“No, it’s not the best you can do,” said Farlo matter-of-factly.

Joey almost swore, but he didn’t want to be grounded.

What is happening? Who sent Farlo? What does Farlo want with Joey? Come by tomorrow.

Has She Had Her Rabies Shot?

The front door opened, Joey jumped back and shouted, “Get her out of here. It will not work. It will not work. Leave and take her with you.”

“You’re overreacting, Joey,” said the old guy.

Tina, a large German shepherd trotted in, walked up to Joey, now frightened and braced against a wall, and sniffed him. She sat in front of him. Her eyes on Joey’s eyes.

“Make her go away. I don’t like dogs. Has she had her rabies shot?” Joey nervously asked.
Joey gently moved his left foot six inches to the left and his back slid six inches with the foot.

Tina growled. Joey brought his foot back.

The old guy walked up and stood beside Tina. He patted her on the head with his left hand. He patted Tina’s head, “Good girl. Don’t let him leave.” The old guy reached into one of his cargo pants’ pockets and pulled out a treat. He fed it to Tina who wagged her tail and greedily looked for another treat.

“How long do I have stand against the wall?” Joey asked.

The old guy ignored Joey’s comment. Instead, he said, “I need to make proper introductions. Tina, this is Joey. He’s lazy. He’s in a dead-end job. No woman will date him; and who can blame them? What’s worse, he doesn’t know what day it is?”

“I do to,” said Joey.

“Yah, what day is it?” asked the old guy.

“It’s, it’s, it’s not Saturday or Sunday, I don’t work weekends. I worked yesterday so it can’t be Monday.”

“You have a four in one chance,” said the old guy.

“This is stupid,” said Joey.

Tina growled.

“Sorry,” said Joey.

“Sorry what?” said the old guy.

Joey thought for a moment. “Sorry Tina?” said Joey.

“That’s better. What day is it?”

“Hey, it’s a trick question. Can I Google it?”

“I see you have a sense of humor, pathetic as it is,” said the old guy.

“I was serious,” said Joey. Then he added. “I really have to go to the bathroom.”

“Tina, he doesn’t know what day it is. Now he wants to go to the bathroom that probably smells worse than a Porta Potty that hasn’t been emptied in two weeks.”

“I was going to clean it over the weekend, whenever that happens.”

“Joey, life as you knew it is over. It’s a new day. Consider me your mentor. Consider Tina your guardian. Now my formal introductions, Joey, this is Tina, a trained killer. Once she accepts you, she’ll be your friend for life. As for me, call me Farlo.”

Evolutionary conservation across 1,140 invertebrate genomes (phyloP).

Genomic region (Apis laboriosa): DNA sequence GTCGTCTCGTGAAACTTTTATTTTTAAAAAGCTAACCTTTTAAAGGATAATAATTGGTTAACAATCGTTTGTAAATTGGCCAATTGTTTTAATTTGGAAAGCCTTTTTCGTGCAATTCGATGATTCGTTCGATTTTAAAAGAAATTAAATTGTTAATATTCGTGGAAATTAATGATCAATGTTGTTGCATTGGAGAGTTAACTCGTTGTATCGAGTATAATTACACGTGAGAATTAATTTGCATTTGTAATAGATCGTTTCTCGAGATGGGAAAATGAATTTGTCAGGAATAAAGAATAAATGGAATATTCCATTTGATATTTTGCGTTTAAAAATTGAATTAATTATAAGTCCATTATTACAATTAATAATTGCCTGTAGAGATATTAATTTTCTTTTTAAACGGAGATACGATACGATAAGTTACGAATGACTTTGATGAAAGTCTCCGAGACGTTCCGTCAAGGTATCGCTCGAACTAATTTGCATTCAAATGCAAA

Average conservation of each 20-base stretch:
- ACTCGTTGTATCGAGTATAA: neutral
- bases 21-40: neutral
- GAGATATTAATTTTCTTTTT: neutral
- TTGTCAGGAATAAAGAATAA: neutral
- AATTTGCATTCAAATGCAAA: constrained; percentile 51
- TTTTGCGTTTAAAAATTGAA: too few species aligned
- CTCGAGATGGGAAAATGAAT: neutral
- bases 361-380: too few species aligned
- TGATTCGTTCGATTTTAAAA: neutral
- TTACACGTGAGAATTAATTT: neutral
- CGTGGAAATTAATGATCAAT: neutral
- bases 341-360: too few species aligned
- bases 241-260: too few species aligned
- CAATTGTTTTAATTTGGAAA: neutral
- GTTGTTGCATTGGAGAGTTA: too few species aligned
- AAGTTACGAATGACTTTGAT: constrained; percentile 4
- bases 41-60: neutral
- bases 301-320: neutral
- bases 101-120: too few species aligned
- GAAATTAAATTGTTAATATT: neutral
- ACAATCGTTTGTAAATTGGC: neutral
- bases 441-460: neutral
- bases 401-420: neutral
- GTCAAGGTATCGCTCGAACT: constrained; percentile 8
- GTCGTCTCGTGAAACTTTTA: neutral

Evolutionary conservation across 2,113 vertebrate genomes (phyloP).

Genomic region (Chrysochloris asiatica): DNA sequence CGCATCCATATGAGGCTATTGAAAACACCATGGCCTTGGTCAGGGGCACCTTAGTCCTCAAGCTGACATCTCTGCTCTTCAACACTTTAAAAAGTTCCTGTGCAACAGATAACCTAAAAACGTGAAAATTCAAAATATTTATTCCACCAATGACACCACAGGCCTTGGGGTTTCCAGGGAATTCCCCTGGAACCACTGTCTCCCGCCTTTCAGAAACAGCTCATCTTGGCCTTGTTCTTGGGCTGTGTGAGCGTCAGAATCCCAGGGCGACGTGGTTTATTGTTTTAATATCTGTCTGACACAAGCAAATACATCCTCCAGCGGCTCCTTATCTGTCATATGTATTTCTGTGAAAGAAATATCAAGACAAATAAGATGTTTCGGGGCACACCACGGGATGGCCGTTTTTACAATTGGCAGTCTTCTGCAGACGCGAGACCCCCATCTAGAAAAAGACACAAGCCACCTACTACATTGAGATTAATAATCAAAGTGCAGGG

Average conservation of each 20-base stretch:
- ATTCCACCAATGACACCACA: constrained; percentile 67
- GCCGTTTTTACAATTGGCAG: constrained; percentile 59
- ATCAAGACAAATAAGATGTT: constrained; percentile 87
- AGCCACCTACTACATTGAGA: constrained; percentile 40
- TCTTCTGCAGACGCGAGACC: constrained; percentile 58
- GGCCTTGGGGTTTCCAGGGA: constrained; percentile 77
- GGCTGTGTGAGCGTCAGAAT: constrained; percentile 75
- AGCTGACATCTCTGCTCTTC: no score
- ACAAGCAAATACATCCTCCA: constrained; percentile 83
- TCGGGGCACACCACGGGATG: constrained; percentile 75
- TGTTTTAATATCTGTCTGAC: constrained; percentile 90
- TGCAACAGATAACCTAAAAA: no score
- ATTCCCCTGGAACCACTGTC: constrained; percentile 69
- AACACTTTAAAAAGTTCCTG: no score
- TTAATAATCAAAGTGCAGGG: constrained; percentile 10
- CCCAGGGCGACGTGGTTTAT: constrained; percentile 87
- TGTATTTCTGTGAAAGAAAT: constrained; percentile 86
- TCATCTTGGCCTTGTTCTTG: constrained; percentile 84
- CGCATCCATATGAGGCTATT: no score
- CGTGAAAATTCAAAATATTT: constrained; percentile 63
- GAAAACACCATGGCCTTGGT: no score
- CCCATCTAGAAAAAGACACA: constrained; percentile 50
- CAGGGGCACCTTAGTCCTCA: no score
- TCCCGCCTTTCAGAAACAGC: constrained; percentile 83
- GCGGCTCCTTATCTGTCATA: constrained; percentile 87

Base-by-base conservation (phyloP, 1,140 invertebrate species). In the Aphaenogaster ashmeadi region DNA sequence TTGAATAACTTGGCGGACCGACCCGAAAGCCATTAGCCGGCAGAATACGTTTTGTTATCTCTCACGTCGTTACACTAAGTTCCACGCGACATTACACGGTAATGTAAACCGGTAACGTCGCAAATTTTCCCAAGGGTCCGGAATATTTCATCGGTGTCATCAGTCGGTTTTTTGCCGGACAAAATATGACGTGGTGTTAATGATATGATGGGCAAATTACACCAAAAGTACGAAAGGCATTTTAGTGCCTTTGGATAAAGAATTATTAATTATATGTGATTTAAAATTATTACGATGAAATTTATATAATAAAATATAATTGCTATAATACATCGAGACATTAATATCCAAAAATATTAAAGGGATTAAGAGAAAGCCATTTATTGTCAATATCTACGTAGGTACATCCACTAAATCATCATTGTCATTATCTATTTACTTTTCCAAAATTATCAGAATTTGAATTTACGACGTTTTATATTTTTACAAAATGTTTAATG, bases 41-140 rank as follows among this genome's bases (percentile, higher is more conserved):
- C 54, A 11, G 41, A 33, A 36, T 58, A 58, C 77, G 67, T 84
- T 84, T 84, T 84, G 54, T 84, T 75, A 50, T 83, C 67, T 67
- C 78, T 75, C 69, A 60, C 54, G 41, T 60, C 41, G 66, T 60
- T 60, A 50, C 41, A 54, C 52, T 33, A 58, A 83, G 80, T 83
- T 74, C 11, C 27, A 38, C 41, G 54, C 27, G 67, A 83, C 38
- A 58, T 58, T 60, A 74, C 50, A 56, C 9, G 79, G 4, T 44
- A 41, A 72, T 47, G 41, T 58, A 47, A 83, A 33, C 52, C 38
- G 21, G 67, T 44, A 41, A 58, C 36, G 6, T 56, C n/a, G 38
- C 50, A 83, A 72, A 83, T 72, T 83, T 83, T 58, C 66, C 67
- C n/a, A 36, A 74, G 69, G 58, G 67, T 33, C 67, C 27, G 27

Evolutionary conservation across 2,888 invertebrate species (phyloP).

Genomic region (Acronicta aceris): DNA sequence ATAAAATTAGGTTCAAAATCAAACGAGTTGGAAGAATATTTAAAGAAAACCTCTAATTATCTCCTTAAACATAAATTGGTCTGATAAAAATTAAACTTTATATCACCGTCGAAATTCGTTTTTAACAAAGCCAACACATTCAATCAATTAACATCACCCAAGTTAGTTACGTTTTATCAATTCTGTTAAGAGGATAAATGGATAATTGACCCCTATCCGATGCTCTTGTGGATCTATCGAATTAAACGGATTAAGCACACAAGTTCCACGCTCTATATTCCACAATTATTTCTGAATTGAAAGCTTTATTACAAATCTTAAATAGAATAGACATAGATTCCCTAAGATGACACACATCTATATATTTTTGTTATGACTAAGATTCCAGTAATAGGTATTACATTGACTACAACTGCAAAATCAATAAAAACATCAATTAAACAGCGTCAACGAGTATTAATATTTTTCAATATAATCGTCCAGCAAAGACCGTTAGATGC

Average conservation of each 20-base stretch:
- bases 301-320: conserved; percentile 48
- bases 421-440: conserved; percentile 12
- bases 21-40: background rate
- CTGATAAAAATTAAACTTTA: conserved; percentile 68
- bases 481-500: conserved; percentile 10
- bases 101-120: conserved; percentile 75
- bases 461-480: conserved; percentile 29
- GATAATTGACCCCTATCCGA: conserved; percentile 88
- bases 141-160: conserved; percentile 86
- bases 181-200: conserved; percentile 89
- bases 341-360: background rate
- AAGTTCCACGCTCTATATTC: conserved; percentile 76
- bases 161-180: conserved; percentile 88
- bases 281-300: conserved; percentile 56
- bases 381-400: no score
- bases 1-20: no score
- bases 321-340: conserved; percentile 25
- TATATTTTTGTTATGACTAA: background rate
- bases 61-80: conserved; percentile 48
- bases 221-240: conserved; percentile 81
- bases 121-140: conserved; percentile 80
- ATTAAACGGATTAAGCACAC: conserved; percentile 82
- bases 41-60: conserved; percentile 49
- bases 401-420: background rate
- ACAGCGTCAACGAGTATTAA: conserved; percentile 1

“I don’t need a mentor. I don’t need a guardian. Why are you here? Do you have a last name? Who are you? I really, really have to go,” said Joey squirming against the wall, his white face now turning a light shade of green.

“Farlo’s the name, straightening out losers is my game. You’re on the top of my list. You can go wee wee or tinkle, whatever. When you finish, start cleaning up. You don’t eat until the house passes inspection. Farlo lifted his can and knocked the bowl of cereal and beer out of Joey’s hand to the floor.

“Look what you did. You’re making a mess,” said Joey.

Who is Farlo and where did he come from? What’s his game and why did he choose Joey?

Your House is a Dump

The old guy stood in the living room. He looked over at the sofa. An opened pizza box rested on one of the cushions. A half empty bag of chips sat next to the pizza box. He shook his head. He looked at the floor. A dozen empty beer cans were scattered around. He turned to Joey and said, “Your house is a dump.”

“You haven’t seen the kitchen, it’s worse,” said Joey hoping the hold guy would take off.

The old guy maneuvered his way around the beer cans. He turned his cane upside side and swung at a can as it were a golf ball. The can lift off the floor and hit Joey in the stomach.”

“Hey, watch it,” said Joey.

“The next one is coming at your head,” said the old guy.

Joey hustled in front of the old guy and kicked two cans out of the way.”

“You don’t like my crib, you can leave. There’s the door,” said Joey extending his arm and pointing to partially open door.

“No, I not leaving. You are going to clean this up, or …”

Joey interrupted him, “Or what?”

The old man put his left hand to his jaw, thought about what he was going to say. The he said, “I don’t like violence as a first response. So, instead of teaching you a lesson. I have my friend who will be living with me make sure you clean this place.”